October 7th is I brought her in to the ER. Her eye movements kept getting worse and I thought if this was actually seizures she must be seizing constantly. Up until this point her doctors thought it was probably seizures in the occipital lobe. We thought we would be in the hospital 24 hours for an EEG, but it turned into 7, then another stay of 4, then another stay of 4. Amber underwent days and days of EEG's, multiple MRI's, CT scans, ultrasounds, xrays, IV fluids, lumbar puncture, urine samples and enough blood draws to feed a vampire colony. She was tested for every possible cancer, viral & bacterial infections and autoimmune disorders. After all of that she was diagnosed with another ultra rare disorder idiopathic opsoclonus myoclonus syndrome and began immunotherapy treatment. She continued to get worse with treatment. More vomiting, migraines, light phobia, rage. We turned our house into a cave so she could handle being out of her room and put sunglasses on her in the house. I had to start hand feeding her. Her eye movements reached their peak velocity and intensity of 120 a minute non stop 24/ 7. Ted and I had late night mental breakdowns crying and talking about what would happen if she died. We had to explain how sick Amber was to her little brothers. It was absolutely crushing. After the third hospital stay and conversations with specialists around the country she was then sent to an opsoclonus myoclonus specialist that had treated other kids with rare genetic disorders that developed OMS for continued treatment. The new team of doctors decided that she didn't quite fit the OMS diagnosis. This resulted in a 4th hospital stay of 3 days. What we know currently is seizures were not the cause of this and it is unlikely to have been true OMS, but more likely a Kleefstra related neurological regression. As for her eye movements she has seen 5 different neuro ophthalmologists now. Three said opsoclonus, one first said pendular nystagmus, then opsoclonus, then square wave jerks, and another said it doesn't look like square waves, but she didn't know what to call it. Amber's case and Kleefstra syndrome has been presented to the opthamology and neurology departments across 2 hospital systems and others via video. Nobody has been able to say for sure what her eye movements are. They now think they might be similar to eye movements seen in people with schizophrenia, but even that is questionable. Her eye movements keep changing and don't fit into any known description of abnormal eye movements. She continues to be the rare among rare.
By November Amber was oscillating between catatonia and screaming. The screams were blood curdling and we felt so desperate and helpless. Thankfully, now, Amber's days keep getting better and better. Her neurologist can't believe how well she is recovering from when she first saw her and says she is not even the same child. No she is not. In those weeks when Amber was at the worst she want not herself anymore at all. It was like losing our child before our eyes even though she was still breathing.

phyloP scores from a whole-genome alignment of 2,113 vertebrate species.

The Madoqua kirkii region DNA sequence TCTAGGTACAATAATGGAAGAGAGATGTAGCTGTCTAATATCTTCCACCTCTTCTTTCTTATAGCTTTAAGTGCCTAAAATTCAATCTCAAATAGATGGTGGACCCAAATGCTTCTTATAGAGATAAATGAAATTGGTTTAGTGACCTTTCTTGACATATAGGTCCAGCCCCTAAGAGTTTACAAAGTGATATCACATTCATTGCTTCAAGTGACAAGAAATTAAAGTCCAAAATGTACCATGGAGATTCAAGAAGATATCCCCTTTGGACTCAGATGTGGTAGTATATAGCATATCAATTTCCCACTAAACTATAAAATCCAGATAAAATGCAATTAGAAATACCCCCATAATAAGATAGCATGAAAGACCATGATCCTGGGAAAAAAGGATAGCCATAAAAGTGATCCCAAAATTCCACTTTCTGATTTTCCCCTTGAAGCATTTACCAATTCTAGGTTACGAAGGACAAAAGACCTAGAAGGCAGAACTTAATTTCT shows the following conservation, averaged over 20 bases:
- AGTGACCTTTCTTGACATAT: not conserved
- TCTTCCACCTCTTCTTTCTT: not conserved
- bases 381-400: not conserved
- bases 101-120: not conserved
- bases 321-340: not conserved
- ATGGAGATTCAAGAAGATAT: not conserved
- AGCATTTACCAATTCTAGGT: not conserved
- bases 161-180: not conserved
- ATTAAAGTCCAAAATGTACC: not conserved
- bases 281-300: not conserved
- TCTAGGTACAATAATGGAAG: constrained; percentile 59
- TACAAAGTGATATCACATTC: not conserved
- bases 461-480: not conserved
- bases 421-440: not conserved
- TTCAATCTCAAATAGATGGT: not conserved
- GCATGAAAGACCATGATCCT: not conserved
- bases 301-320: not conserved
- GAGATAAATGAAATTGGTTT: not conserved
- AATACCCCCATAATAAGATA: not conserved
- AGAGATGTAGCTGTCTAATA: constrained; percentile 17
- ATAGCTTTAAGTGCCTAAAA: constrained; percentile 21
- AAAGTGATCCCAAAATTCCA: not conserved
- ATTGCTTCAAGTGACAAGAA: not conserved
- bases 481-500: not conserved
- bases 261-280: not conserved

The problem is we still don't know what caused this. We have been told KS related, but how, what? Can it happen again? Will she survive next time? What will her life look like? Amber is still recovering. She still can't ride her bike and tires easily when walking. She still needs help with puzzles that she used to do completely independently. She has mysterious new onset profound low frequency deafness in her left ear and venous tinnitus on the right. She still has the posture and head shaking of someone with Parkinson's intermittently. Most days the lights and ceiling fans don't bother her anymore but sometimes they still do. Some days she is continent again and some she is not. The facial, chest and back flushing is gone. She recently had a few weeks of an involuntary leg movement that would go on and on for hours but that seems to be disappearing. We are super grateful for the improvements in her health and hopeful that she keeps recovering.
Our beautiful girl wants to be able to ride her bike again. She gets frustrated with using her talker so slowly now. She has to wait for her eyes to be able to refocus to see what she is typing. She is mad that she cannot use her voice like the rest of us. It is heart breaking to have to tell our child that we can't just fix it and make it so she can talk.
With the continued work of IDefine there is hope that someday she can ride her bike again, someday maybe her eye movement control will be restored so she can use her talker at the speed she once did. Although it may not be soon, it is also possible that someday gene editing will allow her single point mutation to be repaired and restore her voice. At the very least we are hopeful the medical community can figure out how to prevent regression, psychosis, catanoia and death. For Amber's 15th birthday and for Rare Disease Day please donate to IDefine. IDefine is a US-Based Charity organization developed in 2020.
Our organization has three areas of focus: establishing a Kleefstra Syndrome Center of Excellence @ Boston Children's Hospital, funding scientific research and development, and building a network for community outreach and support. We have ambitious goals @ IDefine and will not stop until we find a cure!
All proceeds from this fundraising campaign will be routed through our Fiscal Sponsor (Player's Philanthropy Fund) and allocated directly to IDefine in support of defined Kleefstra research projects.
Please visit www.idefine.org for more information about our Charitable Foundation.
Thank you for your support!